VEGF-C mediates tumor growth and metastasis through promoting EMT-epithelial breast cancer cell crosstalk

Deguang Kong, Hengbo Zhou, Deepika Neelakantan, Connor J. Hughes, Jessica Hsu, Ramakrishnan Rajaram Srinivasan, Michael T. Lewis, Heide L. Ford

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Tremendous progress has been made in breast cancer screening and treatment, yet it remains one of the top causes of cancer deaths in women [1]. Almost all breast cancer deaths are a result of metastasis, and thus understanding how to inhibit the metastatic cascade will be critical if we are ever to reduce the fatalities associated with this disease. Induction of an epithelial-to-mesenchymal transition (EMT) is one means by which epithelial tumor cells are thought to gain characteristics required for metastasis [2].  However, while controversial, several studies have shown that the metastatic potential of cells that undergo an EMT is not increased[3]. In our work, we elucidate the mechanism of a previously underappreciated effect of EMT, through imparting epithelial plasticity and increased metastasis via non-cell autonomous means.

 

It is now well appreciated that tumors consist of genetically and phenotypically different populations of cancer cells[4]; such heterogeneity contributes to tumor progression via several mechanisms [5-7]. One mechanism by which intratumoral heterogeneity contributes to tumor progression is cooperativity among different sub-clones within the tumor. Our laboratory previously demonstrated that tumor cells that have undergone an EMT can enhance the metastatic capabilities of neighboring epithelial tumor cells via both canonical and non-canonical activation of GLI signaling in the epithelial tumor cells [8]. However, the mechanism by which the breast cancer cells, that had undergone an EMT, non-canonically activated GLI signaling in neighboring epithelial tumor cells remained elusive.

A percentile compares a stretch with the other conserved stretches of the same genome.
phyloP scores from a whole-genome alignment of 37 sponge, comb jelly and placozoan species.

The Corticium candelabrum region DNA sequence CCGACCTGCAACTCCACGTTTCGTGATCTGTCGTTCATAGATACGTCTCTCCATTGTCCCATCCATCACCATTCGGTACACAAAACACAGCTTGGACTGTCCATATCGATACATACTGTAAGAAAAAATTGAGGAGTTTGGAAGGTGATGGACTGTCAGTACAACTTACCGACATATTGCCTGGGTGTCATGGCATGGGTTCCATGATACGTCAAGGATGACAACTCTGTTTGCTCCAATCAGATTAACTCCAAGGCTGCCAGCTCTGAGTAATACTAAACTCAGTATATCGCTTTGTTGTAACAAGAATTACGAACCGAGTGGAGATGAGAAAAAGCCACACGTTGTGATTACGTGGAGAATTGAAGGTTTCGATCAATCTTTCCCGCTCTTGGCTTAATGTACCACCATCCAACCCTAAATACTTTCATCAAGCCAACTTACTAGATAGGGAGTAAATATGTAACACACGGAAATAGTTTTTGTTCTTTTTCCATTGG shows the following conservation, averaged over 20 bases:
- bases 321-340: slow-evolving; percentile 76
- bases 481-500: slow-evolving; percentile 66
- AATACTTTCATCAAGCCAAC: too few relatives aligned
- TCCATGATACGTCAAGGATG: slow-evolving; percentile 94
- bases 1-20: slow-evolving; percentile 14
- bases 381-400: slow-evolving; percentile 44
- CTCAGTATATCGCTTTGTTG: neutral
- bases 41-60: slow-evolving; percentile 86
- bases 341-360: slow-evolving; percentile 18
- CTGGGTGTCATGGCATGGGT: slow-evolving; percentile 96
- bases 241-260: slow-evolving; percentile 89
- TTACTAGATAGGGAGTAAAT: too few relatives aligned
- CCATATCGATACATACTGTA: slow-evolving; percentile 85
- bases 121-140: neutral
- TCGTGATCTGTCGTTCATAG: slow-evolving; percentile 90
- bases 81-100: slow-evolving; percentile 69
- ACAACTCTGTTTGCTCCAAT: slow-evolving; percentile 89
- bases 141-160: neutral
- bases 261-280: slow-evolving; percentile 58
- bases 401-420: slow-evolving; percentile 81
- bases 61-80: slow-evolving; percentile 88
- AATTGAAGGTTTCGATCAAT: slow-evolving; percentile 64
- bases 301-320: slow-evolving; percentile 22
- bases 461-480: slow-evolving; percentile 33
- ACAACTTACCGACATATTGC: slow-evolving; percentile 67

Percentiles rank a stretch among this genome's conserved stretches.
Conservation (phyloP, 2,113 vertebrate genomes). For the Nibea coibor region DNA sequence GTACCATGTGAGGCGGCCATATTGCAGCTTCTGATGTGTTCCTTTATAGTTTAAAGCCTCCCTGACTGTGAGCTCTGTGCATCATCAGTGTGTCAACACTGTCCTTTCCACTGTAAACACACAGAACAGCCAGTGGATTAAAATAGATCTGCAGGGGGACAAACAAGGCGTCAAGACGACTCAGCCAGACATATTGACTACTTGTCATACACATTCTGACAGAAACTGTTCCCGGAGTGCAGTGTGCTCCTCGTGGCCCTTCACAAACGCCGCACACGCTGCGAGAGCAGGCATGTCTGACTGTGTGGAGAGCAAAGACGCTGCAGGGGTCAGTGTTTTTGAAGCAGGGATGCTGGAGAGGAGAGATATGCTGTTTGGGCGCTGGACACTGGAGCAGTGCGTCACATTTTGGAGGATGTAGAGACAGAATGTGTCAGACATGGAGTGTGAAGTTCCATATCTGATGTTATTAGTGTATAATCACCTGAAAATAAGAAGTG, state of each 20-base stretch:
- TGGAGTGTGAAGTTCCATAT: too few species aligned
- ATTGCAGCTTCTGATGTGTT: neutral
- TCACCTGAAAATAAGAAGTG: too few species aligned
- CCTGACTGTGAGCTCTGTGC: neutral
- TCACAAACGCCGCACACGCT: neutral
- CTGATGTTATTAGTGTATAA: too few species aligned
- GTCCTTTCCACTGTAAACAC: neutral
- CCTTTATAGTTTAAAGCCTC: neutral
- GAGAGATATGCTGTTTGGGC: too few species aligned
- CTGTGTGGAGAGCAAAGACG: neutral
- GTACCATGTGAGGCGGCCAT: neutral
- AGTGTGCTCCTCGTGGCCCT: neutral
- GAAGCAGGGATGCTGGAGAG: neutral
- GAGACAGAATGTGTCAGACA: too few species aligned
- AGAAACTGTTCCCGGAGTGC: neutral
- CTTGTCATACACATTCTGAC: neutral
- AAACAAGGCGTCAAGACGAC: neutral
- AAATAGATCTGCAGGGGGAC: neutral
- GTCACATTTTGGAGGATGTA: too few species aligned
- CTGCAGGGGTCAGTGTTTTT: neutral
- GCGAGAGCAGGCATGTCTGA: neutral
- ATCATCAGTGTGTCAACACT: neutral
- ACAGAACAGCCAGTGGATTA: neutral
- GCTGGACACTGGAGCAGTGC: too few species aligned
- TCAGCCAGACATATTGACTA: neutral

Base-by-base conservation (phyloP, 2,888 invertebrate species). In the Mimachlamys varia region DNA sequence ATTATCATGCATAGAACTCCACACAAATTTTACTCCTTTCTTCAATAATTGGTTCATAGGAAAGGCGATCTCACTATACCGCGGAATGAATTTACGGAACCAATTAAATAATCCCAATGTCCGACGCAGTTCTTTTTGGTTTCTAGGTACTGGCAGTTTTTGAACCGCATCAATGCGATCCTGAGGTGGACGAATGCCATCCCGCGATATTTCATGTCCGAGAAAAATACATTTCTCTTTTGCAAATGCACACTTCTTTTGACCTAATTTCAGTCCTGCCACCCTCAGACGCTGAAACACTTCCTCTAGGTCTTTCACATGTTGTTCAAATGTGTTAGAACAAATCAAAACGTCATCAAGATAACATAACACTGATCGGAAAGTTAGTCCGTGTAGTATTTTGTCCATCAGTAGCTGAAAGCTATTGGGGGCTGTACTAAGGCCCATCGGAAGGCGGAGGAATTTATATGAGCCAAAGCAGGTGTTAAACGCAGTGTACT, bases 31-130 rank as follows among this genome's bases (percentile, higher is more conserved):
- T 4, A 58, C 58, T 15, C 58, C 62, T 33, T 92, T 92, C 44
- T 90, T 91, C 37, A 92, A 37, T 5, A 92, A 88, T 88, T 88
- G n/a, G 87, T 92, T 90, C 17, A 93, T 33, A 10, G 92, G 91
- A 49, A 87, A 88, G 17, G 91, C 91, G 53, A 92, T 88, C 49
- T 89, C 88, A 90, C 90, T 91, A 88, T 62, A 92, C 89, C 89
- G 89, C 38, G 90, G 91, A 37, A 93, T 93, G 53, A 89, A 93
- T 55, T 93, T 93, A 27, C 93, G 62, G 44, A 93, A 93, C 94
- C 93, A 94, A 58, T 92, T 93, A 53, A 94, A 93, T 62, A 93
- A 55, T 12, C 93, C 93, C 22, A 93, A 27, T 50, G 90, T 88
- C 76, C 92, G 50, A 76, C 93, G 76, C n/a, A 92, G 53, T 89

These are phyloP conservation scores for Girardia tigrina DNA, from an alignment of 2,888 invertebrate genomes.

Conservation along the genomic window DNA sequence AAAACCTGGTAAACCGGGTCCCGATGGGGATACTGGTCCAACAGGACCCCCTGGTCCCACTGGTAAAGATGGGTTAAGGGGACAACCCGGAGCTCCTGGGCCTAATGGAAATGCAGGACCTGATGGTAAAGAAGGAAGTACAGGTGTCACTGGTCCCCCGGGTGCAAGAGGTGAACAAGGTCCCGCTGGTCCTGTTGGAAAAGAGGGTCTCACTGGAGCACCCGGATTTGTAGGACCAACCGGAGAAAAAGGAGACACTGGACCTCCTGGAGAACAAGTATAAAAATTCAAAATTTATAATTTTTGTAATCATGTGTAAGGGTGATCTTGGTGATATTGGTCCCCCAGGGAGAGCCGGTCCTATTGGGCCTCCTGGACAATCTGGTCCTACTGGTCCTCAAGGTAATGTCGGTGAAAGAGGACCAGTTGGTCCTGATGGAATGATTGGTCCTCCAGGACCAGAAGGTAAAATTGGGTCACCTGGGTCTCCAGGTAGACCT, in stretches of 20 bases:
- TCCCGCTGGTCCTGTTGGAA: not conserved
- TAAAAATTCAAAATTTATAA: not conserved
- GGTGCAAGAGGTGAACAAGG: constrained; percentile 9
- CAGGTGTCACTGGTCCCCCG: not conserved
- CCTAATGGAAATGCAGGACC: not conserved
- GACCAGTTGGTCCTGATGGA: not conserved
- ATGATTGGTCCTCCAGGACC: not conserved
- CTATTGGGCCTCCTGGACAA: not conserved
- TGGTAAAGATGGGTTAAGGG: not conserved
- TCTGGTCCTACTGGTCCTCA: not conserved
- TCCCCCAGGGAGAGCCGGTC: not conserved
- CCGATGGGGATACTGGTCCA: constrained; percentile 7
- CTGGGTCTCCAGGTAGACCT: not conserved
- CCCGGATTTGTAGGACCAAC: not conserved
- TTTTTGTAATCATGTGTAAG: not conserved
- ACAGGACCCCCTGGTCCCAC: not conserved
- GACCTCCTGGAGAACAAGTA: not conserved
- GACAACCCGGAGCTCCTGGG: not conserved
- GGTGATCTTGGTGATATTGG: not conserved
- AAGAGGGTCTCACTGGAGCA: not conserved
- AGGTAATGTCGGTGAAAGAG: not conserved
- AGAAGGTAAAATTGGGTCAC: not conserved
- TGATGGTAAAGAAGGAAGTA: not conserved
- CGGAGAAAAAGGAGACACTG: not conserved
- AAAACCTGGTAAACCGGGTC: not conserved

In this work, we elucidated the mechanism by which EMT breast cancer cells non-canonically activate GLI signaling in epithelial tumor cells, in order to identify potential targets whose inhibition could cripple intratumoral crosstalk and metastasis. We show that EMT tumor cells, via a mechanism dependent on the EMT-associated transcription factor, SIX1, secrete increased levels of VEGF-C, which binds to the Neuropilin-2 receptor (NRP2) and induces paracrine activation of GLI in epithelial tumor cells. This novel VEGFC/GLI axis promotes growth and metastasis of neighboring epithelial cancer cells in vivo. Importantly, analysis of the breast TCGA dataset corroborates this finding, as a significant correlation is observed between VEGF-C and both Hedgehog signaling and EMT.

 

In conclusion, this work demonstrates that EMT mediated VEGF-C secretion, which was thought to primarily influence lymphangiogenesis in the tumor microenvironment [9, 10], imparts novel and conserved paracrine effects on epithelial cells within the primary tumor, mediating GLI signaling and enhancing metastasis of otherwise less aggressive, non-metastatic cells.

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References:

 

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  9. Chen, J.C., et al., The role of the VEGF-C/VEGFRs axis in tumor progression and therapy. Int J Mol Sci, 2012. 14(1): p. 88-107.
  10. Wang, C.A., et al., Vascular endothelial growth factor C promotes breast cancer progression via a novel antioxidant mechanism that involves regulation of superoxide dismutase 3. Breast Cancer Res, 2014. 16(5): p. 462.

Heide Ford

Professor, University of Colorado Anschutz Medical Campus

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